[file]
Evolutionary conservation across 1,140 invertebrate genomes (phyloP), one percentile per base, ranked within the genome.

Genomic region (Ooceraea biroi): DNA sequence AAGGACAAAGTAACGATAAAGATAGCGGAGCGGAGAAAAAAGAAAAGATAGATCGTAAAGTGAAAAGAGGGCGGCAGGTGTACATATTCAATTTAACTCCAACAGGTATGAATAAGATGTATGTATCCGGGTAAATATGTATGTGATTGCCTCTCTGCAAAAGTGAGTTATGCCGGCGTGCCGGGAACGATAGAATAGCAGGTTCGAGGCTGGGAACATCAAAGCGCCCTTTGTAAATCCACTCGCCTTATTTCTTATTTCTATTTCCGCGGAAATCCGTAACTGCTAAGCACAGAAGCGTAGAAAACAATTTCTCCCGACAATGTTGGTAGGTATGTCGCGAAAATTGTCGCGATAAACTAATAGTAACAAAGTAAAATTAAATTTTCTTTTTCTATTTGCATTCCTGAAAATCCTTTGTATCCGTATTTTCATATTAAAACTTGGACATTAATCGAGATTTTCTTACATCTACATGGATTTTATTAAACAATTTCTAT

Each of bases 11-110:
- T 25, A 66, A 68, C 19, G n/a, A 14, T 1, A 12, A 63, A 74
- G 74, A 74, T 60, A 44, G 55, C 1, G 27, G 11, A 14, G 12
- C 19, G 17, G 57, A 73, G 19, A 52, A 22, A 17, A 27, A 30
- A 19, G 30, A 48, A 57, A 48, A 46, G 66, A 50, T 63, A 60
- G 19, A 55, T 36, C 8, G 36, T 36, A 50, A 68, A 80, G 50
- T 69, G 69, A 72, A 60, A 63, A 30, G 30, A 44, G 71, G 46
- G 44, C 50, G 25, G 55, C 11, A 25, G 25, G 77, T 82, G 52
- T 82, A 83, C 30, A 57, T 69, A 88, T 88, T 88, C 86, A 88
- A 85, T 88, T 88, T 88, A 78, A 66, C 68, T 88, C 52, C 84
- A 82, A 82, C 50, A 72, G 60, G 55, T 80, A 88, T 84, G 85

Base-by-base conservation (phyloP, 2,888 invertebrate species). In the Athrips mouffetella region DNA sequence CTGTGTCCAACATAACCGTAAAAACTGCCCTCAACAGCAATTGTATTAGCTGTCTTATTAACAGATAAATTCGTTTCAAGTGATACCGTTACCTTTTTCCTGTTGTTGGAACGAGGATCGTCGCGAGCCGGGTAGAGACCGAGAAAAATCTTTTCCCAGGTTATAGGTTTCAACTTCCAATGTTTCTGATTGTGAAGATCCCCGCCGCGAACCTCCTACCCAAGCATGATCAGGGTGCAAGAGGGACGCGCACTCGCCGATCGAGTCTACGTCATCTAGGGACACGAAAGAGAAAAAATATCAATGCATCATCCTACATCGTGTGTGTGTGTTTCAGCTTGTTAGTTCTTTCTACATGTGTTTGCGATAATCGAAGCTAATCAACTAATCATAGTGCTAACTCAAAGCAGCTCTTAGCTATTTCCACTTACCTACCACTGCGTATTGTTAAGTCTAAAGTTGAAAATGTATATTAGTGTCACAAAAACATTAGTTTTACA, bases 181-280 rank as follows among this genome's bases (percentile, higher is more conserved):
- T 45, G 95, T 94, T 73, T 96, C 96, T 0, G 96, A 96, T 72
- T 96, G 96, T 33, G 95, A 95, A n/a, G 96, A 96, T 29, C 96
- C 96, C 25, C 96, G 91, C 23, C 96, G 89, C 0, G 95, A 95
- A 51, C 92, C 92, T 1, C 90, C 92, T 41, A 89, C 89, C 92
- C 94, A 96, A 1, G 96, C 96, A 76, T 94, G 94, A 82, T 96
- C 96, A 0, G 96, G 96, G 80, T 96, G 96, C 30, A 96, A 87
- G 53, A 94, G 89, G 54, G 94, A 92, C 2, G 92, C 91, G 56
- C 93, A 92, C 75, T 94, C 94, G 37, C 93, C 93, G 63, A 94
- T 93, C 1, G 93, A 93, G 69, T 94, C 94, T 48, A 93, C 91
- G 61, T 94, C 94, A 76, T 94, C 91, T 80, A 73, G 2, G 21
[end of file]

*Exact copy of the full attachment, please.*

Evolutionary conservation across 1,140 invertebrate genomes (phyloP), one percentile per base, ranked within the genome.

Genomic region (Ooceraea biroi): DNA sequence AAGGACAAAGTAACGATAAAGATAGCGGAGCGGAGAAAAAAGAAAAGATAGATCGTAAAGTGAAAAGAGGGCGGCAGGTGTACATATTCAATTTAACTCCAACAGGTATGAATAAGATGTATGTATCCGGGTAAATATGTATGTGATTGCCTCTCTGCAAAAGTGAGTTATGCCGGCGTGCCGGGAACGATAGAATAGCAGGTTCGAGGCTGGGAACATCAAAGCGCCCTTTGTAAATCCACTCGCCTTATTTCTTATTTCTATTTCCGCGGAAATCCGTAACTGCTAAGCACAGAAGCGTAGAAAACAATTTCTCCCGACAATGTTGGTAGGTATGTCGCGAAAATTGTCGCGATAAACTAATAGTAACAAAGTAAAATTAAATTTTCTTTTTCTATTTGCATTCCTGAAAATCCTTTGTATCCGTATTTTCATATTAAAACTTGGACATTAATCGAGATTTTCTTACATCTACATGGATTTTATTAAACAATTTCTAT

Each of bases 11-110:
- T 25, A 66, A 68, C 19, G n/a, A 14, T 1, A 12, A 63, A 74
- G 74, A 74, T 60, A 44, G 55, C 1, G 27, G 11, A 14, G 12
- C 19, G 17, G 57, A 73, G 19, A 52, A 22, A 17, A 27, A 30
- A 19, G 30, A 48, A 57, A 48, A 46, G 66, A 50, T 63, A 60
- G 19, A 55, T 36, C 8, G 36, T 36, A 50, A 68, A 80, G 50
- T 69, G 69, A 72, A 60, A 63, A 30, G 30, A 44, G 71, G 46
- G 44, C 50, G 25, G 55, C 11, A 25, G 25, G 77, T 82, G 52
- T 82, A 83, C 30, A 57, T 69, A 88, T 88, T 88, C 86, A 88
- A 85, T 88, T 88, T 88, A 78, A 66, C 68, T 88, C 52, C 84
- A 82, A 82, C 50, A 72, G 60, G 55, T 80, A 88, T 84, G 85

Base-by-base conservation (phyloP, 2,888 invertebrate species). In the Athrips mouffetella region DNA sequence CTGTGTCCAACATAACCGTAAAAACTGCCCTCAACAGCAATTGTATTAGCTGTCTTATTAACAGATAAATTCGTTTCAAGTGATACCGTTACCTTTTTCCTGTTGTTGGAACGAGGATCGTCGCGAGCCGGGTAGAGACCGAGAAAAATCTTTTCCCAGGTTATAGGTTTCAACTTCCAATGTTTCTGATTGTGAAGATCCCCGCCGCGAACCTCCTACCCAAGCATGATCAGGGTGCAAGAGGGACGCGCACTCGCCGATCGAGTCTACGTCATCTAGGGACACGAAAGAGAAAAAATATCAATGCATCATCCTACATCGTGTGTGTGTGTTTCAGCTTGTTAGTTCTTTCTACATGTGTTTGCGATAATCGAAGCTAATCAACTAATCATAGTGCTAACTCAAAGCAGCTCTTAGCTATTTCCACTTACCTACCACTGCGTATTGTTAAGTCTAAAGTTGAAAATGTATATTAGTGTCACAAAAACATTAGTTTTACA, bases 181-280 rank as follows among this genome's bases (percentile, higher is more conserved):
- T 45, G 95, T 94, T 73, T 96, C 96, T 0, G 96, A 96, T 72
- T 96, G 96, T 33, G 95, A 95, A n/a, G 96, A 96, T 29, C 96
- C 96, C 25, C 96, G 91, C 23, C 96, G 89, C 0, G 95, A 95
- A 51, C 92, C 92, T 1, C 90, C 92, T 41, A 89, C 89, C 92
- C 94, A 96, A 1, G 96, C 96, A 76, T 94, G 94, A 82, T 96
- C 96, A 0, G 96, G 96, G 80, T 96, G 96, C 30, A 96, A 87
- G 53, A 94, G 89, G 54, G 94, A 92, C 2, G 92, C 91, G 56
- C 93, A 92, C 75, T 94, C 94, G 37, C 93, C 93, G 63, A 94
- T 93, C 1, G 93, A 93, G 69, T 94, C 94, T 48, A 93, C 91
- G 61, T 94, C 94, A 76, T 94, C 91, T 80, A 73, G 2, G 21